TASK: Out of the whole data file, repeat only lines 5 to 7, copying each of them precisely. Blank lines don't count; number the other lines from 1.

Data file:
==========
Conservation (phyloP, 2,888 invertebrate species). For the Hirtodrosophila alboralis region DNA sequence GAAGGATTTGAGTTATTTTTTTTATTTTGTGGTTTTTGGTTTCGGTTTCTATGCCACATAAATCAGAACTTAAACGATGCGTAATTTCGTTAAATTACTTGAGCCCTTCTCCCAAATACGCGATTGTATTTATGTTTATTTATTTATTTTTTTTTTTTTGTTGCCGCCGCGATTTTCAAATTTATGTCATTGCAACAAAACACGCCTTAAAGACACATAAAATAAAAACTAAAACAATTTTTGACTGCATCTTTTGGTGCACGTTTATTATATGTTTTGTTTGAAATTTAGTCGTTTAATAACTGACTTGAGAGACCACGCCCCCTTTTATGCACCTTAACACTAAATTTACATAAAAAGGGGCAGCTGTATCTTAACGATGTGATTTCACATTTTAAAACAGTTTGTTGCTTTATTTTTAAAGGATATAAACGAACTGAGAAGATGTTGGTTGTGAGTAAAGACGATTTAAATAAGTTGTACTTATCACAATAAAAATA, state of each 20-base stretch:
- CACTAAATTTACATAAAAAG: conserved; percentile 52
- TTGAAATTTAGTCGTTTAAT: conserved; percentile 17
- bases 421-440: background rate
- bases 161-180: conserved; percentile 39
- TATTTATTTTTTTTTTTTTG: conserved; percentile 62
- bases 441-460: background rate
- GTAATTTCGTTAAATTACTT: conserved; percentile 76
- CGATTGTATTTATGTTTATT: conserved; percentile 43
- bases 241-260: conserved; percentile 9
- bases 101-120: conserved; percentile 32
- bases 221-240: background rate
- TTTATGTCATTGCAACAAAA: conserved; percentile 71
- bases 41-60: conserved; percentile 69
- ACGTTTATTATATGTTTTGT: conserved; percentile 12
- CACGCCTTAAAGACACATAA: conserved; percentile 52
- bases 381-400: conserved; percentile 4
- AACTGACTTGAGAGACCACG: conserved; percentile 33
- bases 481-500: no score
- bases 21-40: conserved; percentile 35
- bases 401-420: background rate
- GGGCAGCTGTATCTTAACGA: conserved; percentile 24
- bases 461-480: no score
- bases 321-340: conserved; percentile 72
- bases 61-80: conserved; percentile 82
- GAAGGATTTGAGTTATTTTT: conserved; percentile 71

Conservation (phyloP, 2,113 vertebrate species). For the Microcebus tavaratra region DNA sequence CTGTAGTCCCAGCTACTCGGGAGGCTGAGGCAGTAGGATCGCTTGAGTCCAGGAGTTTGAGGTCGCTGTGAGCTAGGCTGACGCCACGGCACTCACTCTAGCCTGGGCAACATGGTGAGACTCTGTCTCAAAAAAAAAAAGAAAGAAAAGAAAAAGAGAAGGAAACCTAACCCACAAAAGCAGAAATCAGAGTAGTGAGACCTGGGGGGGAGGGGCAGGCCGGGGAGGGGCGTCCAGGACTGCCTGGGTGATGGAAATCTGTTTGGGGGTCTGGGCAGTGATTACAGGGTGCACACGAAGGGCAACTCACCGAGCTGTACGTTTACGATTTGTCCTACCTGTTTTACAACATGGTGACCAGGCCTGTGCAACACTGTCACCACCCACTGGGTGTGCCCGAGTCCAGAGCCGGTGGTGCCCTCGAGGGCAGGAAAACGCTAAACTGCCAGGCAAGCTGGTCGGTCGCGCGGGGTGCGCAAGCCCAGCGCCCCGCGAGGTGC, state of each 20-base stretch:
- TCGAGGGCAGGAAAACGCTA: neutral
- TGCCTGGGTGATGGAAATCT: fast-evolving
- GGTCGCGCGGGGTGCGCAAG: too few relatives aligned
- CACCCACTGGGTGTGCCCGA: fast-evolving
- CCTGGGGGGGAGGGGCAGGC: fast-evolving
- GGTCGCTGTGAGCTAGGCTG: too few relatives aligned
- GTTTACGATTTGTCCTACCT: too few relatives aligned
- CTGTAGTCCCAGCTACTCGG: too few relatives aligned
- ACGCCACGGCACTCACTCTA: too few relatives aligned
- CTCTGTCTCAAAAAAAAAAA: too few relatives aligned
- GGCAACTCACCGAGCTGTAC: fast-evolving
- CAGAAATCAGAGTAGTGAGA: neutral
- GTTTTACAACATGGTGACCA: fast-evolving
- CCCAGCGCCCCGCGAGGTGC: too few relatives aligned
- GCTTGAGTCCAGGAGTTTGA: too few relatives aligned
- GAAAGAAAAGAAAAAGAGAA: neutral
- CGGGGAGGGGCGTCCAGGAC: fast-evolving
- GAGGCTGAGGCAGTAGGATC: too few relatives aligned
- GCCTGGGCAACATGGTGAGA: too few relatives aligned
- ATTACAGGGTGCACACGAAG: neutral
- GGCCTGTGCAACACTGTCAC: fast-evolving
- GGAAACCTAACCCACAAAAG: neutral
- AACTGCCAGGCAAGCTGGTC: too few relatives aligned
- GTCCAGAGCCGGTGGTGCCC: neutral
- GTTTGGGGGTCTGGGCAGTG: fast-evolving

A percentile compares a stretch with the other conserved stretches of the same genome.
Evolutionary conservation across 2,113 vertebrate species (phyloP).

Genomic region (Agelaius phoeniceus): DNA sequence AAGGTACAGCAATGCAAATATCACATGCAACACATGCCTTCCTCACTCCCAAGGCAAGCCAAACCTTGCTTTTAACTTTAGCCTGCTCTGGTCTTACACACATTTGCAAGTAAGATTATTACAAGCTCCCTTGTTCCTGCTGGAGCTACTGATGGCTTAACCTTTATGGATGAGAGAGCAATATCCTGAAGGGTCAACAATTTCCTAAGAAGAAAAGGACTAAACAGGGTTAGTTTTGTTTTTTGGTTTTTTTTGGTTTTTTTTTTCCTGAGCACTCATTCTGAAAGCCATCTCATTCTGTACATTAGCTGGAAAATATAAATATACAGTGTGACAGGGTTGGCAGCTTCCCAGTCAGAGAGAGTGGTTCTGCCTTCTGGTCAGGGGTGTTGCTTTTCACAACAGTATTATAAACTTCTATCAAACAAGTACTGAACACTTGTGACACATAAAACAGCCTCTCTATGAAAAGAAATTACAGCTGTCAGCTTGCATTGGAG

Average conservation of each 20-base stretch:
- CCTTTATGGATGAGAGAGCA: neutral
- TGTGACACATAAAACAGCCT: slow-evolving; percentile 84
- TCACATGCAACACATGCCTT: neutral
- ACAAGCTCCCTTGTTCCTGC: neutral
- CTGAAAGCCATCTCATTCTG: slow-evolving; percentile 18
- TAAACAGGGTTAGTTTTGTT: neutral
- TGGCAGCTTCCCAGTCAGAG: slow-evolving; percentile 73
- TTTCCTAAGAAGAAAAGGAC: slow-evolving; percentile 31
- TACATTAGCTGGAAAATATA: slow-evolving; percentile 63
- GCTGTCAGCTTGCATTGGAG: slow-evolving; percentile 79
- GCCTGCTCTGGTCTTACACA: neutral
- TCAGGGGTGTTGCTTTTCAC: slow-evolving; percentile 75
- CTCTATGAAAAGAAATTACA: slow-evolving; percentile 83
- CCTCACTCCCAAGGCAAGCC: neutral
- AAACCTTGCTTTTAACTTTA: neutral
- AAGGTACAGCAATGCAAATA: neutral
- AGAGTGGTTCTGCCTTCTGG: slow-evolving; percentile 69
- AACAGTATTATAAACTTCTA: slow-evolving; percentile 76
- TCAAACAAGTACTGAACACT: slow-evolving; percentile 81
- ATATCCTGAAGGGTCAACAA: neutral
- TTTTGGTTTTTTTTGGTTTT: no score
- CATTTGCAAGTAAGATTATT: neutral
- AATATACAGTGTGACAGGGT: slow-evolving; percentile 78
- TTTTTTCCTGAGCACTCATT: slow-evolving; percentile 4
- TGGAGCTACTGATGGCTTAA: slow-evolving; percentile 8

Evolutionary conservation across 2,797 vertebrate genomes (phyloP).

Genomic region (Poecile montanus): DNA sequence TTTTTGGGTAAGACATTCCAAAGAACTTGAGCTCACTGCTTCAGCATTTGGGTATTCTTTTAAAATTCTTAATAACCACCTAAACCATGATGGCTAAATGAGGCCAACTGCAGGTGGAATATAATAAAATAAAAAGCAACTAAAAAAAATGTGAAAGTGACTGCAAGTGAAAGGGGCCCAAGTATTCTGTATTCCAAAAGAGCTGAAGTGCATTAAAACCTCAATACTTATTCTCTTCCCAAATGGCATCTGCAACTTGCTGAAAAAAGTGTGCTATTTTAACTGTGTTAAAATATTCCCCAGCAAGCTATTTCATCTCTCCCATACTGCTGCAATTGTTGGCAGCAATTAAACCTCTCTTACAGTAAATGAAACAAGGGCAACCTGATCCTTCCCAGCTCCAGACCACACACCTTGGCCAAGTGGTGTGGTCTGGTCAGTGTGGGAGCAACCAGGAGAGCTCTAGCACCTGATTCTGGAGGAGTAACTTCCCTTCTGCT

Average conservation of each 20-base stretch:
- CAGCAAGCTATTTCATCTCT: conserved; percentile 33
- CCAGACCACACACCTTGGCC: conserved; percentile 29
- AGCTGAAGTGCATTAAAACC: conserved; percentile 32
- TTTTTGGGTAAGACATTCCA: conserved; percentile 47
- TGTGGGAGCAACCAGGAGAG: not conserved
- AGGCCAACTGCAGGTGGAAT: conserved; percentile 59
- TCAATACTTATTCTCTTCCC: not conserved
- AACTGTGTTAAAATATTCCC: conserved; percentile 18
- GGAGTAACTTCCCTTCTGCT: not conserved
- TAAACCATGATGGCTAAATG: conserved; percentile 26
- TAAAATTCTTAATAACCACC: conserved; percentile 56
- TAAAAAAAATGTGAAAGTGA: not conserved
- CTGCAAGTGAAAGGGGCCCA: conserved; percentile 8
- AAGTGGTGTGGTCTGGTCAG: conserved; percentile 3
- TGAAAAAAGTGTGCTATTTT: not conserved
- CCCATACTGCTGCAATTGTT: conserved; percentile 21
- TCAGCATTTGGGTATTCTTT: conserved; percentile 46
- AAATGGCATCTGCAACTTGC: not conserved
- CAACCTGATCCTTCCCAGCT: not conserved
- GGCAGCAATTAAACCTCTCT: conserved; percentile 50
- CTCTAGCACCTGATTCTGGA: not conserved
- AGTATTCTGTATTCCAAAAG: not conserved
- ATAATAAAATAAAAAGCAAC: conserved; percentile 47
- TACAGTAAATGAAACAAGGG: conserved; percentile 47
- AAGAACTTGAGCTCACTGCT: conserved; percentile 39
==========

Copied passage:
- bases 161-180: conserved; percentile 39
- TATTTATTTTTTTTTTTTTG: conserved; percentile 62
- bases 441-460: background rate